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Bedrock geology and physiography of the Monadhliath Mountains

Phillips, Emrys R.; Boston, Clare M.. 2013 Bedrock geology and physiography of the Monadhliath Mountains. In: Boston, Clare M.; Lukas, Sven; Merritt, Jon W., (eds.) The Quaternary of the Monadhliath Mountains and the Great Glen : field guide. London, UK, Quaternary Research Association, 3-8. (Quaternary Research Association Field Guide).

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Abstract/Summary

The Monadhliath Mountains comprise of an extensive area of plateau in the Central Highlands of Scotland, which is bounded to the north by the Great Glen and to the south by Strathspey. The region is located immediately to the northwest of the Cairngorm Mountains, to the north of Creag Meagaidh and to the northeast of the Ben Nevis Range, forming a nearly continuous area of upland from Glen Roy westwards to where the A9 crosses Slochd Summit (Fig. A). The upland consists of rounded summits and is dissected by at least twenty-five key catchments. It is divided to an extent in two by the Corrieyairack pass, forming a much smaller area of upland in the west, to the north of Glen Roy, and a larger (main) plateau in the central and eastern part of the region. This main plateau slopes downwards towards the north, with the altitude of the plateau edge ranging from 900 m in the south, with individual summits as high as 945 m (Carn Dearg, NH 636 024), to 600 m in the north. As a result, the main watershed runs from west to east across the southern edge of the plateau, and this asymmetry is manifest in short, steep catchments on the south side of the plateau, with the majority of the plateau draining northwards or eastwards within large catchment areas. Valleys draining the plateau to the south tend to have steep backwalls separating the valley floor from the plateau above whilst catchments in the north gently rise onto the plateau, often with no backwall. This asymmetry has significantly affected the form and dynamics of glaciers in the region and is discussed further by Boston (this guide).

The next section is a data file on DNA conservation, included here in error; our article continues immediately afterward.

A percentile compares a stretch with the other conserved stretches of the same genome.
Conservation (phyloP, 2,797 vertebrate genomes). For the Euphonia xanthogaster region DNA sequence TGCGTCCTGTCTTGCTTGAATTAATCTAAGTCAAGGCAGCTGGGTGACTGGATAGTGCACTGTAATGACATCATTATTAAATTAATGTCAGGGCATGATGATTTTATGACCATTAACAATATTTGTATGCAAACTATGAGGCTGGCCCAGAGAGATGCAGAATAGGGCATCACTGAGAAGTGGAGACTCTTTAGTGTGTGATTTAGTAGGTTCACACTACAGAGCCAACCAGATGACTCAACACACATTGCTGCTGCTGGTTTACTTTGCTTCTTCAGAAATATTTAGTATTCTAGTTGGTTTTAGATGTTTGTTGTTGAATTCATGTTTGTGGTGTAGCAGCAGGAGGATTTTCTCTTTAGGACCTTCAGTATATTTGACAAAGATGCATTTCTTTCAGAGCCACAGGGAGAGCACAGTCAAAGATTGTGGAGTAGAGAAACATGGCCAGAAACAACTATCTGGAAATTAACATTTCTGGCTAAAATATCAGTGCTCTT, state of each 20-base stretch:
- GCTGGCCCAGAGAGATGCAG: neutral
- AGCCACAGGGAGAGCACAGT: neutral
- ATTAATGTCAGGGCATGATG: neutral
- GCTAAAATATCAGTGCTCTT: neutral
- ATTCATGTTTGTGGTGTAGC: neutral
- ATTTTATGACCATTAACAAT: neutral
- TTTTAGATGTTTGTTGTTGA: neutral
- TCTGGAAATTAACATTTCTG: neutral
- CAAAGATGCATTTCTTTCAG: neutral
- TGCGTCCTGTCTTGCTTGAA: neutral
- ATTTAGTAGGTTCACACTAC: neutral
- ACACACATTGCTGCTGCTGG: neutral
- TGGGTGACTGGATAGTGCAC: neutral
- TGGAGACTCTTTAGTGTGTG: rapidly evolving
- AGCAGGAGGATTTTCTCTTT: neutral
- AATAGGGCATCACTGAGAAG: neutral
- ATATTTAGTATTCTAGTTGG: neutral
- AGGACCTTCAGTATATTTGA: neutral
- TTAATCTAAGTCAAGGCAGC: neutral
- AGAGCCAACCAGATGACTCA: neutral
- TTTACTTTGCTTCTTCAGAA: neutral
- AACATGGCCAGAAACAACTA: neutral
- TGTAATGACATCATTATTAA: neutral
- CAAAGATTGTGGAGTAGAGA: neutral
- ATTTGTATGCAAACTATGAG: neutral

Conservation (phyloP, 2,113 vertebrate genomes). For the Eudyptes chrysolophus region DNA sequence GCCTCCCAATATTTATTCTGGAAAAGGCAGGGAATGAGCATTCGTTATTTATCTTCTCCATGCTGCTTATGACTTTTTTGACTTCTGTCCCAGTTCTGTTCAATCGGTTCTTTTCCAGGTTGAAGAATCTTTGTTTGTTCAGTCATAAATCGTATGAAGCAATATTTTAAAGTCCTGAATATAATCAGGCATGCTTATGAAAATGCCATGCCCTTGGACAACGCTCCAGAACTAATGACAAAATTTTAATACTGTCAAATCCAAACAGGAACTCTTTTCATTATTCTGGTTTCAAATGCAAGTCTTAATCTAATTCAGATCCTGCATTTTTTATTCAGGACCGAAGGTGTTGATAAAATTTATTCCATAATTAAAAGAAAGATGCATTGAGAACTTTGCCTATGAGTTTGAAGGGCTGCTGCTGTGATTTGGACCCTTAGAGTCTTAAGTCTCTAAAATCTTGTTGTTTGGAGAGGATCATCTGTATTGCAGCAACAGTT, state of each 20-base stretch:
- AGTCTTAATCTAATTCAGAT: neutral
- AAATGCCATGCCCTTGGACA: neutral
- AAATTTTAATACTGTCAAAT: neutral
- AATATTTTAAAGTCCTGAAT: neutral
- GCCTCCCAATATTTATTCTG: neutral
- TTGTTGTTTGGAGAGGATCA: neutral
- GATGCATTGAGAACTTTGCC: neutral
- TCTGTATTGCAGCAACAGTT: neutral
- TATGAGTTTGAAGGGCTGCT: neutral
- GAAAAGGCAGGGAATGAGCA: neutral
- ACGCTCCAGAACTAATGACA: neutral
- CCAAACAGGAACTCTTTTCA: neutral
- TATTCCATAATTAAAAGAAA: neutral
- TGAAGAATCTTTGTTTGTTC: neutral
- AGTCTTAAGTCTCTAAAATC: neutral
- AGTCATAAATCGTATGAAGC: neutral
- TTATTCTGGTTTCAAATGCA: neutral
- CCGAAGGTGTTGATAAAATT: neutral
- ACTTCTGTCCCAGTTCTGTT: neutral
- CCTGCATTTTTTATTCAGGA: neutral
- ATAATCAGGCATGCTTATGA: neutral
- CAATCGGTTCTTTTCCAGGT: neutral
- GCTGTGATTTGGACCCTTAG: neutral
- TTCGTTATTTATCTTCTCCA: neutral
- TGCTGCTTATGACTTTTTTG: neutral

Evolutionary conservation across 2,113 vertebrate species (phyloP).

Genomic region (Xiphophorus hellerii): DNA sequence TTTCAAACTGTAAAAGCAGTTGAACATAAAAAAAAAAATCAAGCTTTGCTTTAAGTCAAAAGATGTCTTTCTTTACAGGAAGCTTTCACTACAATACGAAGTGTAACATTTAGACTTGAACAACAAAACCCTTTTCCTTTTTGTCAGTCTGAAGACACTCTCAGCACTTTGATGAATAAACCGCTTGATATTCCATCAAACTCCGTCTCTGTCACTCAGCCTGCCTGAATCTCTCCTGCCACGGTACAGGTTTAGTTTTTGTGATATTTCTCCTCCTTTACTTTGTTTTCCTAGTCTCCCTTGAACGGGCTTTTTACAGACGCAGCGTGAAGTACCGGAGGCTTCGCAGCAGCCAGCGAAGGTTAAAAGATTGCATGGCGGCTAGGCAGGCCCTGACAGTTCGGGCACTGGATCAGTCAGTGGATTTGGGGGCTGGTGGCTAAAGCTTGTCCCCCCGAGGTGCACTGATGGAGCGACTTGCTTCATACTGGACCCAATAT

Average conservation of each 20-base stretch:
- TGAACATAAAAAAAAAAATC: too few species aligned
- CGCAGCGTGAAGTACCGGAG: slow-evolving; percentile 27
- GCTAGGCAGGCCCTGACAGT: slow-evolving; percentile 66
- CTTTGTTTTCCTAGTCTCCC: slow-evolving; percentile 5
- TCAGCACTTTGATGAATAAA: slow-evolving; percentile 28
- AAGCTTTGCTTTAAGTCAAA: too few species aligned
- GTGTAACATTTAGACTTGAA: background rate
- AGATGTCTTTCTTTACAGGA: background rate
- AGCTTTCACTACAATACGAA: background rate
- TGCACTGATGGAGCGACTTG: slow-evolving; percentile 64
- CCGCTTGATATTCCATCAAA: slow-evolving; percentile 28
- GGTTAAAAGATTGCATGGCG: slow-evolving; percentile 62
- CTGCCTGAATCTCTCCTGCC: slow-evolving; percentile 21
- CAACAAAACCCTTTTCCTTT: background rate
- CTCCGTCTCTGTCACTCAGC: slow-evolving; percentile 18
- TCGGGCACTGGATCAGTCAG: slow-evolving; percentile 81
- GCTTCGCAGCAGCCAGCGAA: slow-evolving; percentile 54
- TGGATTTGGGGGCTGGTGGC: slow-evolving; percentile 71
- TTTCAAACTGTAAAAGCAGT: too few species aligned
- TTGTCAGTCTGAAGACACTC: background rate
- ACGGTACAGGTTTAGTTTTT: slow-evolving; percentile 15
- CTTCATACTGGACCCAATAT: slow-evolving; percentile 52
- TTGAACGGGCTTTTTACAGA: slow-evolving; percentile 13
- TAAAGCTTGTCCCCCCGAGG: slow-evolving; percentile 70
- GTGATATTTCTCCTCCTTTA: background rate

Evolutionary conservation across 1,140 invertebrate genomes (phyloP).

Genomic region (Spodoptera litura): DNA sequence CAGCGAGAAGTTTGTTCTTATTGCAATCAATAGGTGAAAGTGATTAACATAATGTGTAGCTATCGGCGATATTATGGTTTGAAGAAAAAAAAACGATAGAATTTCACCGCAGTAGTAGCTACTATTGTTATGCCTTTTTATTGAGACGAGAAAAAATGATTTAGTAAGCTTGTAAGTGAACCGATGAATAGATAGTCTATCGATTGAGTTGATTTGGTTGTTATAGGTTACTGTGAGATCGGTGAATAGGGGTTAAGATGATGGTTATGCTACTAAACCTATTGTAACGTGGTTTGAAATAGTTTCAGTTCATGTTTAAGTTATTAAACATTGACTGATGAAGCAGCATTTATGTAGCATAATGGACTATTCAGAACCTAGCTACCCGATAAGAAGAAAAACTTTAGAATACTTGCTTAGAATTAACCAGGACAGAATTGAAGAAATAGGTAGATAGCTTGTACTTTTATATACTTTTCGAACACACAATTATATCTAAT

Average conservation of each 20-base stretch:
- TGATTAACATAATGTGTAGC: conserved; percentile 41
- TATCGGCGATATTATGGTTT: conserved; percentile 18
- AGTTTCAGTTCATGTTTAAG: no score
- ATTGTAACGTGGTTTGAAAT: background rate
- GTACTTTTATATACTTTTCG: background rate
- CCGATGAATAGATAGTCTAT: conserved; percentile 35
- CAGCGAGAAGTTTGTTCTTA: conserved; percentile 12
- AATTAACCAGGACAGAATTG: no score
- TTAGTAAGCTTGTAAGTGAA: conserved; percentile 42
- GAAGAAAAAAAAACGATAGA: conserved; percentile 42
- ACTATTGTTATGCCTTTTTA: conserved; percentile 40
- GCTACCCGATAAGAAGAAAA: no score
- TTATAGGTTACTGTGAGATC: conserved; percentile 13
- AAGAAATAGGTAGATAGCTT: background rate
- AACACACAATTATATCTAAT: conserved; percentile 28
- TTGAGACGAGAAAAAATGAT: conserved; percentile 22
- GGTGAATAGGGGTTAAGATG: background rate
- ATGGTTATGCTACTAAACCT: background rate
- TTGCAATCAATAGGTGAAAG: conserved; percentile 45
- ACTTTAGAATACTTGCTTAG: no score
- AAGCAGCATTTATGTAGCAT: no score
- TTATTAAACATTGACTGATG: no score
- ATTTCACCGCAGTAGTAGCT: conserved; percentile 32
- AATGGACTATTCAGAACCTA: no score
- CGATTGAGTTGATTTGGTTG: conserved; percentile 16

Item Type: Publication - Book Section
ISBN: 0907780857
Date made live: 15 Oct 2013 10:54 +0 (UTC)
URI: http://nora.nerc.ac.uk/id/eprint/503510

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